"We found a major difference in the function of embryonic and adult cardiac fibroblasts. Embryonic cardiac fibroblasts promote myocyte proliferation, while adult fibroblasts promote myocyte hypertrophy," said Masaki Ieda, MD, PhD, Gladstone postdoctoral fellow and lead author on the study. "We are now trying to make adult cardiac fibroblasts more like their embryonic counterparts to induce cardiomyocyte proliferation in the adult."

"Fibroblasts are also abundant and integrally involved in many other tissues, including skin, breast, lung and some cancers. Our results may be relevant to the broader understanding of tissue development, function, and disease," said Dr. Srivastava.

Valerie Tucker | EurekAlert!
Further information:
http://www.gladstone.ucsf.edu

More articles from Life Sciences:

nachricht Multi-institutional collaboration uncovers how molecular machines assemble
02.12.2016 | Salk Institute

nachricht Fertilized egg cells trigger and monitor loss of sperm’s epigenetic memory
02.12.2016 | IMBA - Institut für Molekulare Biotechnologie der Österreichischen Akademie der Wissenschaften GmbH

All articles from Life Sciences >>>

The most recent press releases about innovation >>>

Die letzten 5 Focus-News des innovations-reports im Überblick:

Im Focus: Novel silicon etching technique crafts 3-D gradient refractive index micro-optics

A multi-institutional research collaboration has created a novel approach for fabricating three-dimensional micro-optics through the shape-defined formation of porous silicon (PSi), with broad impacts in integrated optoelectronics, imaging, and photovoltaics.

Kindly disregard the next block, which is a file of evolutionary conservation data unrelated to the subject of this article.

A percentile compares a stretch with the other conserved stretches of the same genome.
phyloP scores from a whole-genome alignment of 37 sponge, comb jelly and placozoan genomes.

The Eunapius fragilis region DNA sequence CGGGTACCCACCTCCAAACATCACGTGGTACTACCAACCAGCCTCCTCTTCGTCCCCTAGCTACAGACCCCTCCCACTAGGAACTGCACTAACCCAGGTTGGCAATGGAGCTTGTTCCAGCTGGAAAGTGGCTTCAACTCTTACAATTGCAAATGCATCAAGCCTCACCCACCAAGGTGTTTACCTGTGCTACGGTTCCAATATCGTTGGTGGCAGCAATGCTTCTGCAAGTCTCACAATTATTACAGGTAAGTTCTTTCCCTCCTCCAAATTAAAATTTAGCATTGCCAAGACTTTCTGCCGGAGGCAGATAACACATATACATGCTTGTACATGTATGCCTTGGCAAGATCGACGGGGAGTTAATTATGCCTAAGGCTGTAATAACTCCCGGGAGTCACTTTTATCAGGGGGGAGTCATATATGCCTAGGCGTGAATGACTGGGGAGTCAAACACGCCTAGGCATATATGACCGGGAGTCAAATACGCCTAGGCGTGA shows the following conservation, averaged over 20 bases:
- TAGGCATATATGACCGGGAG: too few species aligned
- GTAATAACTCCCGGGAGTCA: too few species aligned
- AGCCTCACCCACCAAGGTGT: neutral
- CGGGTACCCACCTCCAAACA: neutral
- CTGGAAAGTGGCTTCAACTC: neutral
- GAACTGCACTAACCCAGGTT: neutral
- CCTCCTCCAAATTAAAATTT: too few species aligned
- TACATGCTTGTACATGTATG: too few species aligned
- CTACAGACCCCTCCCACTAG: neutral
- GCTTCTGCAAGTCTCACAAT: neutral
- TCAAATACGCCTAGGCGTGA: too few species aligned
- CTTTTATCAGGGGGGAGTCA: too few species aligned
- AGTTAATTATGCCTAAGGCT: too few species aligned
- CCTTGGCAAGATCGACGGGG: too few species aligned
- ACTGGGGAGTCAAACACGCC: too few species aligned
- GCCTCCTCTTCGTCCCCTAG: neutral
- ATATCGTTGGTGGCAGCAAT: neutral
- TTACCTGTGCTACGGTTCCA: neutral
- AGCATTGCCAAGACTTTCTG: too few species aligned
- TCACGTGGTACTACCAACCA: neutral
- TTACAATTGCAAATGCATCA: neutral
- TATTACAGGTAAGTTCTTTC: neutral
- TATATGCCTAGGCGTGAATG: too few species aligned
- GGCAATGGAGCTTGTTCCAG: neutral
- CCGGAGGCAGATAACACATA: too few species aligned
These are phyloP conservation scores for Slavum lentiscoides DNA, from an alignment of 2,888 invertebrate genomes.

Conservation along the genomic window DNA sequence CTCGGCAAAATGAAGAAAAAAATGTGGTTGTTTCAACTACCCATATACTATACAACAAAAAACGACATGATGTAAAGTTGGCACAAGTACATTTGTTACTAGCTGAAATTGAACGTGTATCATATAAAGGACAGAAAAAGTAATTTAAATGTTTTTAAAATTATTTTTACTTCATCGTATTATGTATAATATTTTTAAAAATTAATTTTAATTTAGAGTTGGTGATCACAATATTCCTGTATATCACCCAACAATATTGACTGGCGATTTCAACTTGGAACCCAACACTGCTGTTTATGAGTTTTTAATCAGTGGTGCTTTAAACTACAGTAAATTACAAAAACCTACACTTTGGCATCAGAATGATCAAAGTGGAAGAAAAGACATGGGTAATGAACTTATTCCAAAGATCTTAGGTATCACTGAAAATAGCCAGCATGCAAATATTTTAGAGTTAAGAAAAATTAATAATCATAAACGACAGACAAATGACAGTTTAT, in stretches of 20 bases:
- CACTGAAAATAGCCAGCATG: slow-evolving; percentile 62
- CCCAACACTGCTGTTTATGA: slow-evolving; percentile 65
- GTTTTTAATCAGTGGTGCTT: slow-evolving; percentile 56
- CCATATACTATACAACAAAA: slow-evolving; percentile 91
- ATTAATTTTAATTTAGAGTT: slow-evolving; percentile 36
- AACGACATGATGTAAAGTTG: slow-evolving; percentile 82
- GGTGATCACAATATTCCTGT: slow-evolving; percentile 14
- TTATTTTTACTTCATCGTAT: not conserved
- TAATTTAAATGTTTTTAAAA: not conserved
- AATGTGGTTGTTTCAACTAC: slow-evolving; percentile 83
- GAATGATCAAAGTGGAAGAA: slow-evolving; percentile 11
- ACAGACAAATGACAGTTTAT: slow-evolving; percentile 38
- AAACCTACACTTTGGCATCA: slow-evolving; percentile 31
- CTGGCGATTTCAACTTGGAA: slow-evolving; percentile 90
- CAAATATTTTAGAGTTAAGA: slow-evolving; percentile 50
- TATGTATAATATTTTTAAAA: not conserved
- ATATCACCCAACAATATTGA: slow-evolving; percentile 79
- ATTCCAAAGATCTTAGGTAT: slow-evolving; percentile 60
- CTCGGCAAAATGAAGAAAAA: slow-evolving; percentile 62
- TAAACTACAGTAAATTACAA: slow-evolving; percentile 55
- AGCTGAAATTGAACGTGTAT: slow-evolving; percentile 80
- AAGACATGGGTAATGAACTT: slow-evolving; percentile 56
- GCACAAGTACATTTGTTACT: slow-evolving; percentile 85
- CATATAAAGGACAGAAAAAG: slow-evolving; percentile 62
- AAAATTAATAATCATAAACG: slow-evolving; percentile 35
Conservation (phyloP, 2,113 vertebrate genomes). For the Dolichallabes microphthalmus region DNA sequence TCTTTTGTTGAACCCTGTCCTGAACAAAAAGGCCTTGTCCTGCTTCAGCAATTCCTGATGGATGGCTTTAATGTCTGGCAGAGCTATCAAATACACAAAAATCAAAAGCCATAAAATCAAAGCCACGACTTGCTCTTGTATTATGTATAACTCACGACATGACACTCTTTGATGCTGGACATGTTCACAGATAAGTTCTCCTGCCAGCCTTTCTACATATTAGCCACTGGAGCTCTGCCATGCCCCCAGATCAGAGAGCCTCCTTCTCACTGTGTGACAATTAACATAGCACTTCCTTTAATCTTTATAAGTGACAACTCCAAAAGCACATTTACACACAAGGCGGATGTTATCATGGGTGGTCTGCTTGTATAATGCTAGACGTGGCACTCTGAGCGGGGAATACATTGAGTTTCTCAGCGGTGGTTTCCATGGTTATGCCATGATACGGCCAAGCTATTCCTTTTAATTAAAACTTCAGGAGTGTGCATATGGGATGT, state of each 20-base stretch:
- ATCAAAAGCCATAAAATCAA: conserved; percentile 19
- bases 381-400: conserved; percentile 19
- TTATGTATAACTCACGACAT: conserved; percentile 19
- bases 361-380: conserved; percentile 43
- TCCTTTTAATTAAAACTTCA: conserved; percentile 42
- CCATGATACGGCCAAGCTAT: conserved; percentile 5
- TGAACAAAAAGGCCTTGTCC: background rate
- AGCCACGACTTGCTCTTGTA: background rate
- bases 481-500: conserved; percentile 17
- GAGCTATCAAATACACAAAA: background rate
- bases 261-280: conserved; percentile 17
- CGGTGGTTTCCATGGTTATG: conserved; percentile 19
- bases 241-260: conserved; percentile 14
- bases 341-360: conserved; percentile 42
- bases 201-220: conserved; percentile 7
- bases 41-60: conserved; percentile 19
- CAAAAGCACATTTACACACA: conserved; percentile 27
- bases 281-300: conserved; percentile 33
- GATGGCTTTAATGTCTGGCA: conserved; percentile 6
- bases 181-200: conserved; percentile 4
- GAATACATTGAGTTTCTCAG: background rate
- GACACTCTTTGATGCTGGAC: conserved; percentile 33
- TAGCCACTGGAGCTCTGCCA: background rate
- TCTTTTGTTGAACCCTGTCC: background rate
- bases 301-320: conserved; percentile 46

Working with colleagues at Stanford and The Dow Chemical Company, researchers at the University of Illinois at Urbana-Champaign fabricated 3-D birefringent...

Im Focus: Quantum Particles Form Droplets

In experiments with magnetic atoms conducted at extremely low temperatures, scientists have demonstrated a unique phase of matter: The atoms form a new type of quantum liquid or quantum droplet state. These so called quantum droplets may preserve their form in absence of external confinement because of quantum effects. The joint team of experimental physicists from Innsbruck and theoretical physicists from Hannover report on their findings in the journal Physical Review X.

“Our Quantum droplets are in the gas phase but they still drop like a rock,” explains experimental physicist Francesca Ferlaino when talking about the...

Im Focus: MADMAX: Max Planck Institute for Physics takes up axion research